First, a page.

Flocks of determined Kuaka (Bar-tailed Godwits) are on the move, making their extraordinary hikoi from Aotearoa to Alaska. We’ve joined the Pūkorokoro Miranda Shorebird Centre, and more than 10,000 other followers, who are tracking four of these amazing manu on their Facebook page.
Kuaka navigating ahead, lasting the distance
This journey is fraught with challenges, but these inspirational birds can teach us a lot about endurance, resilience and preparing well to navigate the winds of both opportunity and adversity.
Renowned biologist Professor Michael Walker (Whakatōhea) highlights the magnetic sense of the kuaka for long distance navigation and how these birds provide a metaphor for facing and overcoming obstacles, encouraging us all to “keep your compass fixed despite challenges”.
The four manu we’re following are the first tagged and monitored kuaka to depart for this eight or nine day, 12,000km long trek from our shores to their breeding grounds in Alaska. These birds waited until they were almost three years old – fat and well prepared – before making their first northward migration. Thousands will follow and then return to Aotearoa in spring to fatten up and do it all again next year.
Kahukura – collective leadership to sustain the journey
The Kuaka have a special place within the E Tū Whānau kaupapa. This is on account of their spiritual connections to Aotearoa and the remarkable leadership qualities that drive and sustain their migration formation together on their annual pilgrimage.
In 2011, our founding kaiwhakahaere, Ann Dysart, and a group of kaumātua at the Iwi Chairs’ Forum in Waitangi came up with the name Kahukura to describe leaders of change within whānau, hapū and iwi.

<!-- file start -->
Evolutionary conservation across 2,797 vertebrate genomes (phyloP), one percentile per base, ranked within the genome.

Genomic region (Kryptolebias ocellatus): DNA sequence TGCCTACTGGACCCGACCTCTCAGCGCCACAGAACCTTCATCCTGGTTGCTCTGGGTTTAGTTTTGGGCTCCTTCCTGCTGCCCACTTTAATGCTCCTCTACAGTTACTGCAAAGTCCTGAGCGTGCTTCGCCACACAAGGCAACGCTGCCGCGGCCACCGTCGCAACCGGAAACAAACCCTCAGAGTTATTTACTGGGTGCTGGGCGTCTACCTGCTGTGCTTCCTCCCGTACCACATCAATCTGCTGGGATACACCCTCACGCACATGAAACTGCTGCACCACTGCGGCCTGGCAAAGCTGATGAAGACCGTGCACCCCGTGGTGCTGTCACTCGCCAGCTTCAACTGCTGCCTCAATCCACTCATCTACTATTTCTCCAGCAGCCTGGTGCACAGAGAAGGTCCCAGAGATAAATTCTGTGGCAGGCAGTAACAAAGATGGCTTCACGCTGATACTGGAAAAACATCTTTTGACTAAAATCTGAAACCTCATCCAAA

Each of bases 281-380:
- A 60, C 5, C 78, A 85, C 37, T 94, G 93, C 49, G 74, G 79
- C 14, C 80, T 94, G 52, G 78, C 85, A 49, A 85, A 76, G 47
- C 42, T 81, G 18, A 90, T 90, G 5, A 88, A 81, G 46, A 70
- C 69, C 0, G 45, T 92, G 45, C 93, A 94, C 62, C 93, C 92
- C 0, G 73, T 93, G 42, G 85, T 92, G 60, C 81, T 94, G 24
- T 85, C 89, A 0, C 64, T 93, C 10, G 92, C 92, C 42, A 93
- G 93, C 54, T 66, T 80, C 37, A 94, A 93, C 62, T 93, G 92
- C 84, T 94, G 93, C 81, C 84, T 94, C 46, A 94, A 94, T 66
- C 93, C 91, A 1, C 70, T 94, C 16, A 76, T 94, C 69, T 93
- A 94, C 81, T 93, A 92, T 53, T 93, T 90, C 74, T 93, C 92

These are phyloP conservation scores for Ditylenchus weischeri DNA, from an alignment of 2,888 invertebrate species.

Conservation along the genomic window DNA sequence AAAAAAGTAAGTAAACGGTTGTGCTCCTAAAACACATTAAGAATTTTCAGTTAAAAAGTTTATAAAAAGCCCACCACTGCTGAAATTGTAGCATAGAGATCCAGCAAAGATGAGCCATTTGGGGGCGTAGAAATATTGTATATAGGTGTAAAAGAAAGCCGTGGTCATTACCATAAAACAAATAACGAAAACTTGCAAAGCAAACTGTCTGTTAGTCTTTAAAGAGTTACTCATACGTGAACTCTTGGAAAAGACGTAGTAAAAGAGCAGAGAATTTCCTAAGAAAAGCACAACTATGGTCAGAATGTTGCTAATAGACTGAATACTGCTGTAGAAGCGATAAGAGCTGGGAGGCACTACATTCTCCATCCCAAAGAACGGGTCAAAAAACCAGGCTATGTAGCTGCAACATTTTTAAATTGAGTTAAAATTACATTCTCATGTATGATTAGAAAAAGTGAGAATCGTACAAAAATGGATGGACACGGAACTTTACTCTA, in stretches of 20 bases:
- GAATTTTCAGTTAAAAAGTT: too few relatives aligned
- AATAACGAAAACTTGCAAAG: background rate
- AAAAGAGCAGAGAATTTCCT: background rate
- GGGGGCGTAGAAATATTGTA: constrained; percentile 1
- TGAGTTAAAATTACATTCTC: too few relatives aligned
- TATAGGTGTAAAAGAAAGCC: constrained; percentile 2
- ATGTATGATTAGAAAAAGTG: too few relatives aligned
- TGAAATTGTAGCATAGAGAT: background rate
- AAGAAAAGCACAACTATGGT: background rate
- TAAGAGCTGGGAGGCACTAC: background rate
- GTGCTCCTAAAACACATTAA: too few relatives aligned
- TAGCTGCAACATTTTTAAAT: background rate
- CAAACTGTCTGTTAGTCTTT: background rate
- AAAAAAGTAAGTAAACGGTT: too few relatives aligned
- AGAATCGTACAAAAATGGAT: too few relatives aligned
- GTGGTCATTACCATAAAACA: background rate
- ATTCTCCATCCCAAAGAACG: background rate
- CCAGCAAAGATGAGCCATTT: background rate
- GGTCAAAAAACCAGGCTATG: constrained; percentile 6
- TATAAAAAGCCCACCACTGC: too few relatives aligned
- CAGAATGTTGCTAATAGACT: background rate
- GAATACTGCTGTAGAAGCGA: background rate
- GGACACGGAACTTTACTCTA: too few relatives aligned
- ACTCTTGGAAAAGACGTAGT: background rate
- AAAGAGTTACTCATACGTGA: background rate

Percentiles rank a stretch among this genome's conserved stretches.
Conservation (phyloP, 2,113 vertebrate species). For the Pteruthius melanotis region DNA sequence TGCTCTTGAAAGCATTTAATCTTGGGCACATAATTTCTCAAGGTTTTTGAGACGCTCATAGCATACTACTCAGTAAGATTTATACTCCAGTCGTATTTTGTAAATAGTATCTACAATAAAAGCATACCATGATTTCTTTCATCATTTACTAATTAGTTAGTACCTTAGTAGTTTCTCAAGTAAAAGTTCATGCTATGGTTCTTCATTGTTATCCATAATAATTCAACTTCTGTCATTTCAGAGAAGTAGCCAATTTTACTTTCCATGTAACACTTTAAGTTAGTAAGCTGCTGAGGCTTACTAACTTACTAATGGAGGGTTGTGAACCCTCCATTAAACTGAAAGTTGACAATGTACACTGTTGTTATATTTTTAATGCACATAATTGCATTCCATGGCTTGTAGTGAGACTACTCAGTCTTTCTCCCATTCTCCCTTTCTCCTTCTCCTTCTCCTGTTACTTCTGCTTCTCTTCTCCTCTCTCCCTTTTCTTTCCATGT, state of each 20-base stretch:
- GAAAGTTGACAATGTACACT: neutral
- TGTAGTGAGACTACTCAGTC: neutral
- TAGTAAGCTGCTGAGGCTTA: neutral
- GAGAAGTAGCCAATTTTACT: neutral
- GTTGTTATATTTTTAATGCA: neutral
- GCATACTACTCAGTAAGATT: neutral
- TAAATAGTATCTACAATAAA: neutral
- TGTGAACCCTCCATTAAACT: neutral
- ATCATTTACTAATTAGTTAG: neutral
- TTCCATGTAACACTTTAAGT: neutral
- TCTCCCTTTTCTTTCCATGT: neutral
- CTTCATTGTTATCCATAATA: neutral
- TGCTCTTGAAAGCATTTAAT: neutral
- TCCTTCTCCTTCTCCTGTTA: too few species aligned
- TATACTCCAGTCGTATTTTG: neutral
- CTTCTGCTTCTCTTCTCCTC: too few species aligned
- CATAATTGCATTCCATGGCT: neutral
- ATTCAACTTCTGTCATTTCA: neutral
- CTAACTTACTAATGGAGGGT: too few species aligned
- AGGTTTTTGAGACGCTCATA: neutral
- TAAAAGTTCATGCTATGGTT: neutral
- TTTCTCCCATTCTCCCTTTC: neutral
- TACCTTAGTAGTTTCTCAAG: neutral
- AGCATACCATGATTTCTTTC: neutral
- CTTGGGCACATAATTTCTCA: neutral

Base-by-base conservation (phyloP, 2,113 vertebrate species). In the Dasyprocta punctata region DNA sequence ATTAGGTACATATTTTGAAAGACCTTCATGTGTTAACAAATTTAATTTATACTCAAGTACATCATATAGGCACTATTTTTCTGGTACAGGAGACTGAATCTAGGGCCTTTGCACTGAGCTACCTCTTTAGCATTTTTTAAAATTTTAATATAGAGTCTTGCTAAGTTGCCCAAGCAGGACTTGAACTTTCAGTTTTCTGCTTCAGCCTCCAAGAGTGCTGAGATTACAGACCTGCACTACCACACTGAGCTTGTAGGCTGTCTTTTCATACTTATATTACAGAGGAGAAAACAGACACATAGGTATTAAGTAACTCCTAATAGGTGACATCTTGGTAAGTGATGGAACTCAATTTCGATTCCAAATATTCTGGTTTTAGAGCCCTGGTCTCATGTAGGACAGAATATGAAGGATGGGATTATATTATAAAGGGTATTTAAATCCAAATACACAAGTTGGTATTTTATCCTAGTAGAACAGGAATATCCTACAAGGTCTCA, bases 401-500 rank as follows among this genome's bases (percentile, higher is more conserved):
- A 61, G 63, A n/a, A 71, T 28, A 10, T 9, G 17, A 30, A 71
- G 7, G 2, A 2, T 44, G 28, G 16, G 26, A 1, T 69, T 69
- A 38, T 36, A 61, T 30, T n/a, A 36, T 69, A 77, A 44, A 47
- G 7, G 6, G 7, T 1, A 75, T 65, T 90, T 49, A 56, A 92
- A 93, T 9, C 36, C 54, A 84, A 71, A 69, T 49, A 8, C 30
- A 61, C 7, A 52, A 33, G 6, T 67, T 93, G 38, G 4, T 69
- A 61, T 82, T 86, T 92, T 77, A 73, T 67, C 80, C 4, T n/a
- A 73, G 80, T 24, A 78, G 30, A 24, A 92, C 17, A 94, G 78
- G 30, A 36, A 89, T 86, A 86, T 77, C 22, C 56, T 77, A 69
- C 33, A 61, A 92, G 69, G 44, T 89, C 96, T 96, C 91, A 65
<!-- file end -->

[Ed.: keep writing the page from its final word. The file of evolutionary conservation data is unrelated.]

The origin of the term lies in this story of the Kuaka and the behaviours that whānau have observed over the years. It was told that when Kuaka fly into Aotearoa, they arrive in a swirling mass. Within that mass are small groups that each have a leader whose role is to cleave the air and provide the initial lift for those in their flock who are following. That lead bird – the Kahukura – provides the impetus for movement and change. As they move, kahukura gather their group around them and, in doing so, other leaders emerge.
Te Rarawa Chair, Haami Piripi, says kahukura provide a powerful metaphor for the leadership required to achieve things collectively, to reach a shared destination.
“One bird will take off first and one will land first. It’s a symbol of leadership, breaking new ground and making a path for others to follow.”Haami Piripi, Te Rarawa Chair
Look out for further E Tū Whānau stories as we follow the current migration of the kuaka to their Arctic breeding grounds.
Find out more about E Tū Whānau Kahukura.
Read about the E Tū Whānau vision.